The LAT front follows up on the paper's previous revelations that a man arrested in late 1999 trying to bring explosives across the Canadian border and later convicted on terrorism charges had been plotting to bomb the Los Angeles airport. The paper now has official confirmation from federal prosecutors. They say that the man was trained for a year in a "jihad camp" in Afghanistan and then was given $12,000 and the mission of returning to his home city of Montreal to set up a house and await the arrival of cell members who would help him conduct the attack, a suitcase bomb strike on a crowded terminal at the height of holiday travel leading up to the millennium celebrations on New Year's Day 2000. The paper says the convicted terrorist's confessions (he is cooperating and testifying in the prosecution of another member of the plot) confirm the fear of many U.S. intelligence officials that worldwide there are many "sleeper" anti-U.S. terror cells whose members, having been previously trained in Afghanistan, now quietly await "activation."
The NYT goes inside to report that the head of FEMA, Joe Allbaugh, recently ordered up a training flight for himself at his agency's flying command center. Normally, agency officials train on the plane during one of its regularly scheduled training missions, but since this was a special deal, the flight produced a $340,000 bill. The story says that FEMA had considered charging the money to disaster relief programs for Puerto Rico but might seek to have the Pentagon pay it. The Pentagon tells the paper it expects FEMA to pay it. The Times reminds that during the last presidential election, when Allbaugh was a Bush campaign honcho, he "told campaign workers to take cheap flights as they traveled around the nation."
The NYT reports inside that the Census Bureau has decided not to provide cities and states with figures on their individual homeless populations, even though it has collected this information and did provide such individual totals in the last census. A census official's explanation is quoted--the Census Bureau feels that after the 1990 census such figures were "misused." The story says that for the 2000 census many big cities undertook "extraordinary and expensive measures" to help the feds count the homeless. Los Angeles, for instance, spent $300,000 to this end.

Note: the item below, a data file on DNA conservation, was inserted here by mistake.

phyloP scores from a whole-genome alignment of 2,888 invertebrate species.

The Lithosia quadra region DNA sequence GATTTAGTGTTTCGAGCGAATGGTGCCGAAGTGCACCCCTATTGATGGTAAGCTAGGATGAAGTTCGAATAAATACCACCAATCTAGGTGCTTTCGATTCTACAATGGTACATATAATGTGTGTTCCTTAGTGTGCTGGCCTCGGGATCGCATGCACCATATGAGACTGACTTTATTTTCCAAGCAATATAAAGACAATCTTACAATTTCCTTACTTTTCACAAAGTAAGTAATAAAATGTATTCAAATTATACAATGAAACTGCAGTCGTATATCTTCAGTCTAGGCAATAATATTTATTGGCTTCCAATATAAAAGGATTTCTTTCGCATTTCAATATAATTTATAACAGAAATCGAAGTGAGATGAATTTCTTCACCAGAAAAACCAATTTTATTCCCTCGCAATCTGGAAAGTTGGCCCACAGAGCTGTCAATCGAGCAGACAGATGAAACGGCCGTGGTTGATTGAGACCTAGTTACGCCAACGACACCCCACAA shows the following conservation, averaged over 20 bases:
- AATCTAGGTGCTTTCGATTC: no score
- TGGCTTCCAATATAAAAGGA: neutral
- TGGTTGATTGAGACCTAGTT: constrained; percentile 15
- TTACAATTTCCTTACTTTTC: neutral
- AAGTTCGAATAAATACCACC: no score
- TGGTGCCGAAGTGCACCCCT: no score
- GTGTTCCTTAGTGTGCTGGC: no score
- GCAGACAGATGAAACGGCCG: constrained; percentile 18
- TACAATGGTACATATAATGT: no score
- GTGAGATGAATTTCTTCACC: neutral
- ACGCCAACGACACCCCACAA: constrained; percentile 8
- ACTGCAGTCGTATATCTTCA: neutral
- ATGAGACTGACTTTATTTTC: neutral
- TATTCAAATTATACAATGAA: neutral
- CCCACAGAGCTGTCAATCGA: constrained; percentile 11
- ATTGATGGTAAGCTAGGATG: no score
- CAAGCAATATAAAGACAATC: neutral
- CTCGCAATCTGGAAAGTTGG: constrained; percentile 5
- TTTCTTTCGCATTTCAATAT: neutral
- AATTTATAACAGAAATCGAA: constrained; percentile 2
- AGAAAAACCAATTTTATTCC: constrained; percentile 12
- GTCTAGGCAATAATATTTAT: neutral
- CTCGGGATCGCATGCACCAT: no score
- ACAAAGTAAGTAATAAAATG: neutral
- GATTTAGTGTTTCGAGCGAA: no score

The Wall Street Journal tops its front-page biz box with its report that Microsoft has decided to drop a new feature from its Windows XP operating system--Smart Tags--that would have enabled the company's browser to turn any word on any Web site into a link to Microsoft and/or Microsoft-selected sites. The story, by the paper's computer columnist Walter Mossberg, says that the move comes after a wave of criticism of the company prompted by a previous column of his about Smart Tags, based on fears that the feature was part of a massive Microsoft push to attract subscribers to its Web-based services. The story says that the company has only decided to kill Smart Tags for now, and will continue to work towards eventually implementing it in some fashion.
The WP reports inside that the largest sweep ever of immigrant smuggling, conducted in Latin America and the Caribbean by the U.S. in concert with 13 other countries, led to the arrest of 7,800 illegal immigrants and the seizure of $9 million in drugs. The story waits until the second-to-last paragraph to mention that the operation cost the U.S. all of $600,000. Why wasn't this in the headline? And why doesn't the story do the math and point out that the illegal immigrants were stopped at a cost of $80 apiece?
USAT reefers-with-a-picture Tony Gwynn's decision to retire from the San Diego Padres at the end of this season, at age 41. Like the Baltimore Orioles' Cal Ripken, who recently announced his retirement, Gwynn has played 20 years in the majors, all for one team. Unlike Ripken, Gwynn--who has the highest batting average among active players (.338) and who has hit .300 for 18 seasons straight--didn't get a front-page story with his announcement. Why not?